New customer journeys created in real stores
Having discussed “Marketing 4.0,” let me conclude with “Retail Marketing 4.0” (2020, Asahi Shimbun Publications). Digital technology is entering real stores at a tremendous pace, and retail is evolving dramatically.
The best example of this is Amazon Go, which uses cameras, sensors, and AI to enhance convenience for users. It is often referred to as an unmanned convenience store, but this is not to say that there are no humans; in the open kitchen, which is visible to users, humans are cooking and serving fresh sandwiches. I believe that retailers like Amazon Go will expand into a wide range of industries, arming themselves with all the digital weapons they can muster and still taking advantage of their human-realistic qualities.
In real stores, sensory marketing will also progress, using stimulation of the five senses (sight, sound, smell, taste, and touch) to subconsciously influence consumer behavior. You may be thinking, “Haven’t sales promotions that appeal to the sense of smell and hearing been around for a long time? However, the measures taken by bakeries or curry shops to encourage customers to visit their stores by wafting the aroma of their products are different from sensory marketing, which appeals to the “unconscious” by stimulating people’s memory of the product through the aroma.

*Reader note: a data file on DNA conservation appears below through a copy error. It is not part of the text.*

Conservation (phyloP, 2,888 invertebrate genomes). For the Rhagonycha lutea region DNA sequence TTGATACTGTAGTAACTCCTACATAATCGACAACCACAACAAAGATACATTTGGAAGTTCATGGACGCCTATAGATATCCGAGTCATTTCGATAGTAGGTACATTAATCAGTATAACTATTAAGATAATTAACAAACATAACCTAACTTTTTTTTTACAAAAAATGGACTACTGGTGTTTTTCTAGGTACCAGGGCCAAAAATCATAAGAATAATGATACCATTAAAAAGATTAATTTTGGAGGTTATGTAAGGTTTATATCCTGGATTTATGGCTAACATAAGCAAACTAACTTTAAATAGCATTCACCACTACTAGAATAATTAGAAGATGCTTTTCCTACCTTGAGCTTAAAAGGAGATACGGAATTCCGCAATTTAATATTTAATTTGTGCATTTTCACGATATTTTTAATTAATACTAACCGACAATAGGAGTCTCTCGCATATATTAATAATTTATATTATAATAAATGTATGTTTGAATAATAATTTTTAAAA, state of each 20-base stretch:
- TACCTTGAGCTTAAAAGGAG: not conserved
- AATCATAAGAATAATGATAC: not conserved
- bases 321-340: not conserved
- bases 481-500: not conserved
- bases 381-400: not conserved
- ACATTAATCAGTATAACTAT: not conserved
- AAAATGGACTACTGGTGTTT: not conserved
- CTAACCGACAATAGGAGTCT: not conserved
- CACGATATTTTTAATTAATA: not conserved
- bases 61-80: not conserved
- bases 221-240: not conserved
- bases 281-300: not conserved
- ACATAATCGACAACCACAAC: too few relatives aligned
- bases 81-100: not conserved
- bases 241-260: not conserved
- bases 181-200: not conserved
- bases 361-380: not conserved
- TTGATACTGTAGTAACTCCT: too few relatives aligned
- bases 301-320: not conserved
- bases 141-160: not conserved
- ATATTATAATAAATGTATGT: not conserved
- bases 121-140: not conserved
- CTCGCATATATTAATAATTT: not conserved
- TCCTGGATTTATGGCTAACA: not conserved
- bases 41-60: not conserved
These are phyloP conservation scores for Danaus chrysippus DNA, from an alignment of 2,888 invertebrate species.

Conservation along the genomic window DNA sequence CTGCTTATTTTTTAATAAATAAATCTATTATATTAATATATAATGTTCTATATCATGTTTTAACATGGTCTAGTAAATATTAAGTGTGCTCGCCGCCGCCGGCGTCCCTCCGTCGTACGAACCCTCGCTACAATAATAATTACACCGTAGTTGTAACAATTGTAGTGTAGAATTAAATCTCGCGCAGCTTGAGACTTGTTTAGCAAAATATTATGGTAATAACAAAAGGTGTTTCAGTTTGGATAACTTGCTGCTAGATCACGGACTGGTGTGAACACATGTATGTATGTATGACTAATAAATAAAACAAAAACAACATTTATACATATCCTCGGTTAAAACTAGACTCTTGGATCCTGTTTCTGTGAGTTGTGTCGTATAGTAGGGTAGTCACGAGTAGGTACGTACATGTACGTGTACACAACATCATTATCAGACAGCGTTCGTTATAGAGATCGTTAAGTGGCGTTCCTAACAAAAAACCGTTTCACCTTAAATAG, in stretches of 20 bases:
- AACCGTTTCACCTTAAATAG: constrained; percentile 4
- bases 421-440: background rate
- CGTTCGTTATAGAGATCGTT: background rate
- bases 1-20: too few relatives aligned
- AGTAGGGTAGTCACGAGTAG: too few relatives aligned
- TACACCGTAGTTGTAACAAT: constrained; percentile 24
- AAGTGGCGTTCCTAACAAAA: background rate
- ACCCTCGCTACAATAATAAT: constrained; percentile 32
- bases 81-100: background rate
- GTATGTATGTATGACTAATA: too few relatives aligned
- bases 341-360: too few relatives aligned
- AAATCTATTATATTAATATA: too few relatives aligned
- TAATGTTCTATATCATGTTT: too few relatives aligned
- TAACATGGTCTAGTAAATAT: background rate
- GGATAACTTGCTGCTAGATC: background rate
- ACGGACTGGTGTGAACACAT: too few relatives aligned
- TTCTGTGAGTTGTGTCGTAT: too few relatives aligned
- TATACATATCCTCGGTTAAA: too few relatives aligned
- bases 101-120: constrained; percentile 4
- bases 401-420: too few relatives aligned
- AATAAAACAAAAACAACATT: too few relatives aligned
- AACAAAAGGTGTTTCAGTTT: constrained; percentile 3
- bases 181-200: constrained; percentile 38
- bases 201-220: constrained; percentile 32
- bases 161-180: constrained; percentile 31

The techniques used include, “It is easier to get an agreement from someone if they sit in a soft chair rather than a hard chair,” and “Classical music as background music in a wine store sells fine wines”. Sensory marketing aims to influence customer behavior by stimulating the five senses, which have nothing to do with products. TI believes that this will become increasingly important when considering the customer journey as one method of supplementing perspectives such as “sense” and “human nature” that cannot be covered by measures in the digital domain.
Approaching the unconscious has not received much attention in traditional marketing activities. This is because a company’s competitiveness is solely based on the quality of its products and services, and companies that could not provide such quality were quickly eliminated. Nowadays, however, the difference in quality is extremely small. It is what is called commoditization. Therefore, in the business world, the battle for the smallest difference is fought by entering into the realm of the unconscious. To make the slightest difference into a competitive edge, I would like you to explore the customer journey for your products and services from all aspects, including digital, analog, consumer awareness, and unconsciousness, based on the 5As.
Naoto Onzo, Professor, School of Commerce, Waseda University Profile
Graduated from the School of Commerce, Waseda University, and after working as an associate professor at the same school, became a professor in 1996. From 2008 to 2012, he was Dean of the School of Commerce at Waseda University. Specialized in marketing strategy. Doctor (Commerce). Public service includes serving as an expert member of the Fiscal System Council of the Ministry of Finance, President of the Japanese Association for the Study of Consumer Behavior, and a member of the Certified Public Accountant Examination Committee.